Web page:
Tina Jo Wallace, Collette Delaney, & Debbie King-Racque in Southern Fried Funeral. Photo courtesy Derby Dinner Playhouse.
Southern Fried Funeral
Written by J. Dietz Osborne and Nate Eppler
Directed by Bekki Jo Schneider
Review by Annette Skaggs
Entire contents copyright © 2016 by Annette Skaggs. All rights reserved
As it is with every life, there is death. That is a fact. What is also a truth is that sometimes when there is a death, craziness comes out. That is the focus of Derby Dinner Playhouse’s latest production, Southern Fried Funeral.
The Frye family of Mississippi has just lost their patriarch, Dewey, who seemed to have suffered a heart attack during a Rotarian meeting. Upon news of Dewey’s unfortunate passing, what seems like the whole of the community begins to ascend on the Frye house bearing good thoughts, shoulders to cry on, and casserole dishes. Among those visiting Widow Dorothy (Colette Delaney) are some of her closest, if not a tad bit nosy, friends: Martha Ann (Annette McCulloch), Benny Greenwood (J.R. Stuart) and Fairy June (Debbie King-Raque). All are quick with stories of the dearly departed and trying to comfort Dorothy and her youngest, Dewey Jr. (Bill Hanna), affectionately called Dew Drop.
Dorothy’s strong willed daughter, Sammy Jo (Janet Essenpreis), comes to the house to help her mother, but in the meantime is so beside herself with grief that she can’t track what has happened with her own family, chiding her loving husband, Beecham (Cary Wiger), for not being a better steward.
Dewey’s politically minded brother ,Dub (David Myers), stops by and offers Dorothy unwelcome news about he and Dewey’s father’s will. Upon that blow Dorothy gathers strength and decides to deal with the problem after her husband’s funeral.
As night descends and sleep takes over the household, the oldest child, Harlene (Tina Jo Wallace), arrives from Dallas with old high school sweetheart, Atticus Van Leer (Brian Bowman). Hearing her sister’s arrival Sammy Jo confronts Harlene about her selfishness for leaving the family and what is happening to the Frye house according to the will and their Uncle Dub. It is learned later that Atticus is Dub’s attorney.
The next day preparations are made for the funeral with Ozella Meeks (Rita Thomas), the chairperson the Sunshine committee, and it is in the subsequent moments that the gravity of the loss is felt with the Frye family. Harlene is unable to answer Ozella’s questions, while Sammy Jo has all of the instructions written out and Dorothy is doing her level best to keep semblance and civility between her quarrelling daughters and keep her composure, all while Dewey Jr. exists in his own bubble.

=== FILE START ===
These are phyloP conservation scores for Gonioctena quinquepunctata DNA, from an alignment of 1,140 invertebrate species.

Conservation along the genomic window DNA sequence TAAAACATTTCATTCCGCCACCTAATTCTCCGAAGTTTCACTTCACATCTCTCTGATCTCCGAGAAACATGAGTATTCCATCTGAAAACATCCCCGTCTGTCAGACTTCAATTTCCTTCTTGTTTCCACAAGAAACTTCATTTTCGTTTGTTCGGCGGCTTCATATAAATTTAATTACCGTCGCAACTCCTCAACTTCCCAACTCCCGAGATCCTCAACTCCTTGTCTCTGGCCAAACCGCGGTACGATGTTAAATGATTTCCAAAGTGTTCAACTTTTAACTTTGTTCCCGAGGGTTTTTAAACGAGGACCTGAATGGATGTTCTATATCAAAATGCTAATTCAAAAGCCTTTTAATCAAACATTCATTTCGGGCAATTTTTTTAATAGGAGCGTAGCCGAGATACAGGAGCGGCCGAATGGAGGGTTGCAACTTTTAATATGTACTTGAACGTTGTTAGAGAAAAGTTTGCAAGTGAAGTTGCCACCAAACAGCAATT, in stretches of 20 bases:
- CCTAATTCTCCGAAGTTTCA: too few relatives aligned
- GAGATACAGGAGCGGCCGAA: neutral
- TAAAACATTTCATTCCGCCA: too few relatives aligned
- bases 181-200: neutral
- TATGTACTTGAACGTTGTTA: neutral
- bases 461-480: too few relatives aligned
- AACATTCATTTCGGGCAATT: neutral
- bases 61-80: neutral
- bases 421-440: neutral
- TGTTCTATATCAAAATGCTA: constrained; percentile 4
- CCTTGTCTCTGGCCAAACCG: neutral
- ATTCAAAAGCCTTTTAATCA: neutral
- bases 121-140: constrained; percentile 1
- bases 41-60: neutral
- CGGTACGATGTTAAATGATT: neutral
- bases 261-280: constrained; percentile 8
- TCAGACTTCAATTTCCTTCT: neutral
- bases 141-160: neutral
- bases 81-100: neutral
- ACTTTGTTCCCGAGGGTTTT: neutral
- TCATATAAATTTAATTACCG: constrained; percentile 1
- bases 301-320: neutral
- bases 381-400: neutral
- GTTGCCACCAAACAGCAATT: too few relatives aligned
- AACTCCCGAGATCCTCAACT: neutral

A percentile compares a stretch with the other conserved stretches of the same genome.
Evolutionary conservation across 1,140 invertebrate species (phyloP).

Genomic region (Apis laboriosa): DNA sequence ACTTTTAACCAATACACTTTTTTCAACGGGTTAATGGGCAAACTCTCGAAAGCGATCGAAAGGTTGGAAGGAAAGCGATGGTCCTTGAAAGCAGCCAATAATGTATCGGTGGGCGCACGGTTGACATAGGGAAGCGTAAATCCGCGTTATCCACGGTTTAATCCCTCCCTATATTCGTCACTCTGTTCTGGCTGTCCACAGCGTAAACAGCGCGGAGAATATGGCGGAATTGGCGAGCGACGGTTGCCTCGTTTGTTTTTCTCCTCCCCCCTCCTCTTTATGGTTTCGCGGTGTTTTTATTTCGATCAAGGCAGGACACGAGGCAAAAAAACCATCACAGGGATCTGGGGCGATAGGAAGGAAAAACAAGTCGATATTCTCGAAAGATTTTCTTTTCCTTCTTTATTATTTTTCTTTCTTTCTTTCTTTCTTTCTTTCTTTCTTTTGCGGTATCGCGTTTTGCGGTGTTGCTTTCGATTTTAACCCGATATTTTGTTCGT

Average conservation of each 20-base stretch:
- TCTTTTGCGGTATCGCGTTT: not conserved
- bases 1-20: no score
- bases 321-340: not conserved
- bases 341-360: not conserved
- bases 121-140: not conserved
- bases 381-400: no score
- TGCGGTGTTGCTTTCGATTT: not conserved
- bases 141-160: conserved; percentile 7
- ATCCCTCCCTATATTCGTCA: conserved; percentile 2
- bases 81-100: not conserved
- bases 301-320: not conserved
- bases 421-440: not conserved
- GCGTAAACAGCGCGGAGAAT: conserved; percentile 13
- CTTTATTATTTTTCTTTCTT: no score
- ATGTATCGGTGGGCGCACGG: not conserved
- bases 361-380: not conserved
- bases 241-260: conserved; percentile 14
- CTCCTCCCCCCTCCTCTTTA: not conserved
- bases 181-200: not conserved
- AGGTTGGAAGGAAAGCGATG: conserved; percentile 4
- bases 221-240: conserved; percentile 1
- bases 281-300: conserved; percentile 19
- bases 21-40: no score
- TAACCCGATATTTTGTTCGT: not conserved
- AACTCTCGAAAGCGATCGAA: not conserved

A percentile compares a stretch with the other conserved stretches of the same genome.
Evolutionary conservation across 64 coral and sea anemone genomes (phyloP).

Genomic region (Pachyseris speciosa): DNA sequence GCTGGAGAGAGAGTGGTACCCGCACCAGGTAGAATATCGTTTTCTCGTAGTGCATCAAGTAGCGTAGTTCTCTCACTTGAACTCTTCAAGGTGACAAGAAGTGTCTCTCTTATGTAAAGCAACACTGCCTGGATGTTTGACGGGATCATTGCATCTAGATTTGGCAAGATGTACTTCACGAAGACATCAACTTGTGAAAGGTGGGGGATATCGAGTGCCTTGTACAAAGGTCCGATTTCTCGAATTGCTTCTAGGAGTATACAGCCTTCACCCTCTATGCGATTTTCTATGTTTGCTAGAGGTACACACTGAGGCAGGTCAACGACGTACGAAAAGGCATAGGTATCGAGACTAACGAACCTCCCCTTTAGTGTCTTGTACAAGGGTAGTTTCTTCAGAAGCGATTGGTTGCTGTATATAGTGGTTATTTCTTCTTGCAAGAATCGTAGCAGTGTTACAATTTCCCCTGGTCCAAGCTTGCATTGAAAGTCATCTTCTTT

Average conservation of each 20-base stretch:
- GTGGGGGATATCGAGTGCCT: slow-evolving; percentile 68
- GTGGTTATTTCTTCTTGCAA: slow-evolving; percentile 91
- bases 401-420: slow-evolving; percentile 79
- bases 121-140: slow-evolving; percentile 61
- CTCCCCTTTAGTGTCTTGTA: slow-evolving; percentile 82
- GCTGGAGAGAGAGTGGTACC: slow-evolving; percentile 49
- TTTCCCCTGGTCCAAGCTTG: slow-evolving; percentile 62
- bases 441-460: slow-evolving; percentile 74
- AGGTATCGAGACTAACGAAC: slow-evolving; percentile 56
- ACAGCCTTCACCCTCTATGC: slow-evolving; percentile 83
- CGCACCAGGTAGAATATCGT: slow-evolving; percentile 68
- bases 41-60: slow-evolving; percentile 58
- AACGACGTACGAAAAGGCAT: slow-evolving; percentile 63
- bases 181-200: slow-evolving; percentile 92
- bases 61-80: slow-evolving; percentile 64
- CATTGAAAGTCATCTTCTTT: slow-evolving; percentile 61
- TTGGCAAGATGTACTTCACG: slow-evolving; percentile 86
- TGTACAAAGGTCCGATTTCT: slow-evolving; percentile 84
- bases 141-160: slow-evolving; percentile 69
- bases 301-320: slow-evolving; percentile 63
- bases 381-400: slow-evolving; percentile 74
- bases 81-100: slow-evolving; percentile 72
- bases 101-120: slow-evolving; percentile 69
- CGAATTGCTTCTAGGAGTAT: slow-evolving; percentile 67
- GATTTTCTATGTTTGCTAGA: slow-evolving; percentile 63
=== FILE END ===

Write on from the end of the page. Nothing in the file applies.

On the day of the funeral, there are plenty of humorous antics, and true feelings are exposed and answered: some with hilarity, some with empathy.
The play, written by J. Dietz Osborne and Nate Eppler, certainly does not make fun of the circumstances of death, but instead highlights and exposes some of the emotions that come from such a life event. Now, I will say that some of the problems and the subsequent resolutions that the Frye family was faced with were predictable, even a tad far-fetched (i.e., last scene, although tender and touching). An altercation between the squabbling sisters hails to vaudevillian acting and action. But that’s okay. It brought brevity to the built up tension on stage, and just what the audience needed.
Despite a couple of stammers in remembering lines, this cast was fabulous and fun. Collette Delaney’s Dorothy was an elegant Southern lady, displaying charm and tact at every turn. Ms. Essenpreis’ Sammy Jo was high energy and appealing. Tina Jo Wallace’s Harlene was everything that you would envision in the story of the Prodigal Son, or daughter in her case. Quick witted and sassy. Bill Hanna, your Dew Drop was absolutely endearing. David Myers played Dub with all the nastiness that was needed for that character to shine. Mr. Bowman’s Atticus was bright with a surprise or two. Cary Wiger’s Beecham was the Yang to Sammy Jo’s Ying and was played as such. Rounding out the cast, Annette’s Martha Ann was just the right amount of nosiness and comfort, as was J. R. Stuart’s Benny. Rita Thomas’ Ozella lived up to what was talked about her character when her back was turned and Debbie’s Fairy June: what a fun character and scene stealing performance.
Under the direction of Bekki Jo Schneider it was paced well and the interaction between the actors was entertaining (especially when at one point I could see an actor break up during a more sober passage because they were still laughing at the preceding comedic moment). I enjoyed that there were nuances enough to demand audience vigilance.
Southern Fried Funeral is a fun and engaging comedy that had the audience laughing and giggling the whole evening.
Southern Fried Funeral
January 12 – February 12, 2016
Derby Dinner Playhouse
525 Marriott Drive
Clarksville, IN 47129
Annette Skaggs is heavily involved as an Arts Advocate here in Louisville, and is a freelance professional opera singer who has performed throughout Europe, St. Louis, Cincinnati, Boulder, Little Rock, Peoria, Chicago, New York and of course Louisville. Aside from her singing career she has been a production assistant for Kentucky Opera, New York Opera and Northwestern University. She has a 25+ year knowledge of the Classical Arts.